Coach Gary Anderson Turned Down The $2.7 Million Utah State Owed To Him — Said No, Thank You. To 2.7 MILLION DOLLARS — Because He Didn't Think He Earned It.

David Zalubowski. Shutterstock Images.

Gary Andersen was fired early in the 2020 season, when Utah State opened up 0-3 with a loss average of over 28 points per game. It was his second stint at Utah State — gamblers probably remember his first was the 09-12 stretch where Utah State was blowing people out, going 11-2 and breaking the top 20 in both polls. 

But it's a what-have-you-done-for-me-lately league, like every league in sports always has been and always will be. It was a routine we see pretty much every day — fire the coach, keep the boosters happy and show the fans you're doing something, and let the coach take his buyout and hop back into the carousel that will deliver him to his next gig. 

Anderson went a different route:

…Before he disappears from the public, there are some things that should be said. Here’s what he will not say publicly and that very few know about Andersen’s departure from Utah State. It deserves its own paragraph …

He has refused to be paid the balance of his contract.

He told the school that wasn’t his style; don’t bother paying him what he is owed. He had three years left on his contract when he was fired in November 2020, at $900,000 per year.

TWO POINT SEVEN MILLION DOLLARS.

He’s walking away from it.

This came via two sources; Andersen did not want to comment on the matter publicly. (Deseret.com)

Andersen signed what's called a separation agreement which releases USU from needing to fulfill the contract.

The "almost 3 million dollars left" contract.

Just said no thanks, I didn't earn that, you keep it.

For comparison with the rest of college football:

This just isn’t how things are done in college football. Tom Herman, who was fired by Texas earlier this month, will collect the balance of his contract through 2023 — reportedly worth between $13 and $15 million. His staff will continue to receive another $10 million. Buyouts are the norm in big-time college sports.

In 2020, South Carolina fired head coach Will Muschamp, costing the school a $15.5 million buyout (Muschamp also received a $6 million buyout six years earlier when Florida fired him). 

Auburn fired head coach Gus Malzahn, leaving the school on the hook for a buyout of $21.5 million. 

Arizona fired head coach Kevin Sumlin and will pay a $7.3 million buyout. 

Just two years ago Arizona fired Rich Rodriguez with a buyout worth $6.3 million.

What if I told you that's not the craziest part of this blog you clicked on about Gary Andersen turning down 3 million bucks?

…it's not the first time he's done it…

…and not the most amount of money he's done it for. 

When he abruptly quit as Oregon State’s head coach in the middle of the 2017 season with four years left on his contract (counting a one-year extension), he walked away from a reported $12.6 million. According to a former OSU employee, Andersen quit because he no longer believed his staff was capable and that to succeed he would have to start over completely with an entirely new staff; that was not an appealing option.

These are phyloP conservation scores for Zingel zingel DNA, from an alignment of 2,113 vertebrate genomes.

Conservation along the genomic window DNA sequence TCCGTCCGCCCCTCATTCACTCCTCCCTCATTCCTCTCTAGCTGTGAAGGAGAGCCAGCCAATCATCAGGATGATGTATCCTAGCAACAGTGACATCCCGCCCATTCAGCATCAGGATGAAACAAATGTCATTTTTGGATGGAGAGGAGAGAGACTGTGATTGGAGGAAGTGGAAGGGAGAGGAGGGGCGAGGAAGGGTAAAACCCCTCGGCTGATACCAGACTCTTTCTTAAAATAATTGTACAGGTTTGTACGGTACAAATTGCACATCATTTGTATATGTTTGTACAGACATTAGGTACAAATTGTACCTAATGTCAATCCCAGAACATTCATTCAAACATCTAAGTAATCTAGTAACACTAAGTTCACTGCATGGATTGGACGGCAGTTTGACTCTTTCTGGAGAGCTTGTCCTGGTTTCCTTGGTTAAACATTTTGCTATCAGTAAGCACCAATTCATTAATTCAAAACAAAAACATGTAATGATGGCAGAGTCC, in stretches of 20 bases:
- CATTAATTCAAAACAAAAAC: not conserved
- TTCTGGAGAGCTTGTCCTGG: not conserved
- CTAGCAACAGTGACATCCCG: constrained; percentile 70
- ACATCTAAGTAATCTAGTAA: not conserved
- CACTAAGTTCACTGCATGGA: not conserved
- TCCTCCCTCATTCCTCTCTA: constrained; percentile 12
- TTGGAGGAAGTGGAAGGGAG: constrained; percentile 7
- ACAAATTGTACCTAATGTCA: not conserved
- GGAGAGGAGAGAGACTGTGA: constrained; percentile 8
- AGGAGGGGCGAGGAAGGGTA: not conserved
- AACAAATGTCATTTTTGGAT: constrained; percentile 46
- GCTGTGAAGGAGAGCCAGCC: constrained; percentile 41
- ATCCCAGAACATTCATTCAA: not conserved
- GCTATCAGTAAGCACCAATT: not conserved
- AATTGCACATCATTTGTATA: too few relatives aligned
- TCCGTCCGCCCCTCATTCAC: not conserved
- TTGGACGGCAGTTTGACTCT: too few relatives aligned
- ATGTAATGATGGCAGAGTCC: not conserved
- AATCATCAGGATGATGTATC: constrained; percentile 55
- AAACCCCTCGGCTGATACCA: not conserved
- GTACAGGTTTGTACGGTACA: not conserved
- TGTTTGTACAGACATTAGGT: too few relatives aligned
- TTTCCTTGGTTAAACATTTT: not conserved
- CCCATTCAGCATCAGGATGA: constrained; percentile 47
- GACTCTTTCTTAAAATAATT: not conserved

Andersen and Scott Barnes, who was the athletic director at both USU and Oregon State when Andersen coached at those schools, both concluded that the coach was not going to succeed at Oregon State and agreed to a mutual parting of ways. That meant that Andersen could have collected the balance of his contract, but Andersen signed an agreement — as he would do at USU — that absolved OSU of paying that money.

“How could I wake up every day and look at myself in the mirror knowing I took money from the kids in that program?” he told a colleague, believing the money could be used for things that would benefit the players.

HOW?! How could you wake up and look at yourself?!?  It's so easy! You just open your eyes,  yawn, scratch your balls, look in the mirror, wipe the crusties out your eyes, and look at the laptop open to your bank account with $15 million in it! 1

Between the Oregon State and USU jobs, he’s left about $15 million on the table — enough to set up him and his family for life. That’s not even considering the money he could earn if he continued to coach; he could certainly land another high-paying job as a defensive coordinator (a position at which he excels), and possibly another head coaching position.

Giphy Images.
Giphy Images.

Oh and in case you're assuming he's just heading to some lucrative finance job in the private sector or something and is just doing this for PR…

His next move is "coaching some summer camps and working with the youth."

Oh and “Actually taking Stacey (his wife) on a January vacation,” he texted earlier this month. “That’s something we have never done! :)”

Really hope, for his sake, he ran the whole "pass up 15 milli" plan by Stacey first, or that vacation is gonna be rough.


1 I understand this would be split up among investments and assets and high-yield savings -- that doesn't flow as well in the sentence. It's poetic blog license.

Also Andersen doesn't seem like the wisest manager of money so who knows maybe he does let it all sit in his Wells Fargo checking. 

(via Deseret News)